Multiple approaches in recent years have been implemented to address the persistent shortage of heart donors, including a recent modification of UNOS heart allocation system, expanding donor acceptance criteria, and adoption of novel techniques to utilize hearts from donors with circulatory death. The opioid epidemic has resulted in an exponential increase in deaths in the United States in recent years, particularly affecting younger adults. A recent analysis of UNOS database by Jenser et al. reveals a relative underutilization of heart donors with cardiovascular mechanism of brain death which provide similar long-term survival as donors with other mechanisms of brain death, highlighting the potential role of these donors to provide life saving cardiac allografts and mitigate the persistent shortage of hearts for transplantation.
Background: Ventricular septal defect (VSD) is one of the most common congenital cardiac defects, However, in some cases VSD sites are difficult to expose due to obstruction from chordal attachments and leaflets of the tricuspid valve (TV)(#ref-0006). To systematically review the efficacy and safety of tricuspid valve detachment,( TVD) versus conventional surgical repair ( non-TVD) in the treatment of ventricular septal defect ( VSD) ．This article is aimed to compare the many outcomes from existing studies and provide evidence regarding the necessity of performing TVD. Methods:We searched the following databases: PubMed via NCBI, the Cochrane Central Register of Controlled Trials (no date restriction),Medline via Ovid (from 1966 to May 2020); Embase via Ovid (no date restriction) and China National Knowledge Infrastructure for studies comparing the efficacy of tricuspid valve detachment (TVD) and other surgical techniques in VSD repair. Cardiopulmonary bypass time, Cross-clamp time; postoperative complications including residual defect ,Postoperative atrioventricular block ,Implantation of pacemakers, tricuspid regurgitation ;Length of stay, Length of ICU stay were analyzed． Results: Only 9 studies were included after selection (Table 1), including 7 retrospective cohort studies, 1 respective cohort study and 1 prospective observational stud，a patient pool of 1404 patients with 374 underwent TVD and 1030 underwent non-TVD procedures,met the inclusion criteria．Meta analysis has drawn to the following conclusions. Firstly, TVD prolongs CPB time (MD=7.75, 95% CI=2.60-12.89, p=0.003) and cross-clamp time(MD=7.77, 95% CI=4.76-10.78, p<0.001) compared with non-TVD techniques in VSD repair surgeries. Secondly, no significant difference exists in LOS, length of ICU stay, postoperative atrioventricular block, implantation of pacemakers, incidence of ≥mild TR postoperatively and at discharge, as well as incidence of ≥small residual VSD after surgery and during follow-up( all P ＞ 0. 05). Thirdly, application of TVD increases the risk of TR during follow-up(OR=2.42, 95% CI=1.55-3.76, p<0.001). Conclusion: VSD closure using TVD technique results in longer CPB and cross-clamp time, and increases risk of TR during follow-up. TVD provides equally viable and safe alternative in treating VSD．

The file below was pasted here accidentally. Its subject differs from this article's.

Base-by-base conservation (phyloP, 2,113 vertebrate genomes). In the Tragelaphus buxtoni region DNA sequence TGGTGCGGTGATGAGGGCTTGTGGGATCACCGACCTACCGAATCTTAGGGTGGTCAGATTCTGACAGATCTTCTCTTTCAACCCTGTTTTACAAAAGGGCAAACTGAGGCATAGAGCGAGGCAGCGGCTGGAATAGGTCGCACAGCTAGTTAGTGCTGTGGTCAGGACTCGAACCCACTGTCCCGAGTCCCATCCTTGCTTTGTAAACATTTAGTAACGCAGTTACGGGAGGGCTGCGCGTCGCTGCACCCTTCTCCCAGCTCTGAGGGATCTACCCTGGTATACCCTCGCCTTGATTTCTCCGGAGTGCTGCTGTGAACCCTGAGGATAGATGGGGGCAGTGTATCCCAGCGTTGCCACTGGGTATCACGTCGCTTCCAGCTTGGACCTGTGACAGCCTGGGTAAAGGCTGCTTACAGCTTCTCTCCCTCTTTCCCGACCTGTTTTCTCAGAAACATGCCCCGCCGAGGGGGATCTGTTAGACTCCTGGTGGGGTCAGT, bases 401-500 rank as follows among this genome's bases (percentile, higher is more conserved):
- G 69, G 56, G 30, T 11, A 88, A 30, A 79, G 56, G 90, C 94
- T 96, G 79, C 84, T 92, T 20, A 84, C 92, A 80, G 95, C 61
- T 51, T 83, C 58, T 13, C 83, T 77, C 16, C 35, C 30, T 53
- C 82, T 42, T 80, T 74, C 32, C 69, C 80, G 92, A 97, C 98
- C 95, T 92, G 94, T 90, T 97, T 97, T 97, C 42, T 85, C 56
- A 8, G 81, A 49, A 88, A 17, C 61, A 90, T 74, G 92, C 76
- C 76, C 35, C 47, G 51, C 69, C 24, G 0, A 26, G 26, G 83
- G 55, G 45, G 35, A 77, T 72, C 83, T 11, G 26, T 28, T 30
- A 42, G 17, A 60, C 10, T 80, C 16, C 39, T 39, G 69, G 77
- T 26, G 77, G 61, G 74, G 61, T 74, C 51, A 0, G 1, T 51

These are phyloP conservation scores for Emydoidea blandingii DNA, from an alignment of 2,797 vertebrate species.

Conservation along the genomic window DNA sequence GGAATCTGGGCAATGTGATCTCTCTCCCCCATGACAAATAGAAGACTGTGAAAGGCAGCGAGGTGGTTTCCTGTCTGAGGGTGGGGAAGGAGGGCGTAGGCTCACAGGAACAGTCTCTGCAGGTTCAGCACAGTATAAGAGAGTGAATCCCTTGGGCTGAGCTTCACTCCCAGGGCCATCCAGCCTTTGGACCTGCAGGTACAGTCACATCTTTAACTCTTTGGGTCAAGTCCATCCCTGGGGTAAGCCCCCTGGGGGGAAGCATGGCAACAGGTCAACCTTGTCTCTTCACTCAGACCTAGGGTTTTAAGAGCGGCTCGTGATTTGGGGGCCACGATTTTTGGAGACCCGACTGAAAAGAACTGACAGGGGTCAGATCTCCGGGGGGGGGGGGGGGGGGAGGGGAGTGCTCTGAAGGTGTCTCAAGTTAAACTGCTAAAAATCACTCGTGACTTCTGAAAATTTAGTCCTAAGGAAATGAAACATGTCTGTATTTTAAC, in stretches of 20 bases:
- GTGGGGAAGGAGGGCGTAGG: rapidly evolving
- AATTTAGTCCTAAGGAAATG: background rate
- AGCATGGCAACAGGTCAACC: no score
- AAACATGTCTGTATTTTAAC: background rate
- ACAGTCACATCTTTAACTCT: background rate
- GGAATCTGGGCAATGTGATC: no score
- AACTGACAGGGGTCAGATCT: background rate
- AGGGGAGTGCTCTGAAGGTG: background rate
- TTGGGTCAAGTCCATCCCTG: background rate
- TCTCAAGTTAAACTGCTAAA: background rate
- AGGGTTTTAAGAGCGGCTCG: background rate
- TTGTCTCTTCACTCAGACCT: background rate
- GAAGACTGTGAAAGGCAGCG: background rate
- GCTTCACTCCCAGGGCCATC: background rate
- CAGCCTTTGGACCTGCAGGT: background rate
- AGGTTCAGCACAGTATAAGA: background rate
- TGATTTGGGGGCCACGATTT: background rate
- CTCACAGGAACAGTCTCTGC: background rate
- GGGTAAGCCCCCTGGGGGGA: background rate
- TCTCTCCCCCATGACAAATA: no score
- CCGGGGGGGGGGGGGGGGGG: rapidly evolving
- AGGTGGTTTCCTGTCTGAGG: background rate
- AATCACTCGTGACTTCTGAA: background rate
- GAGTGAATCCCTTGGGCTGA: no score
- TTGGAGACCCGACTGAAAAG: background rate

The results of a meta-analysis are more than just the reported odds ratio, 95% confidence interval, and P value. Of equal importance is the fine print of the study which should include assessment of risk of bias, certainty in evidence, and heterogeneity in the individual point estimates and confidence intervals. These areas all have influence on the quality of the data in the analysis. Reading and understanding the fine print is important.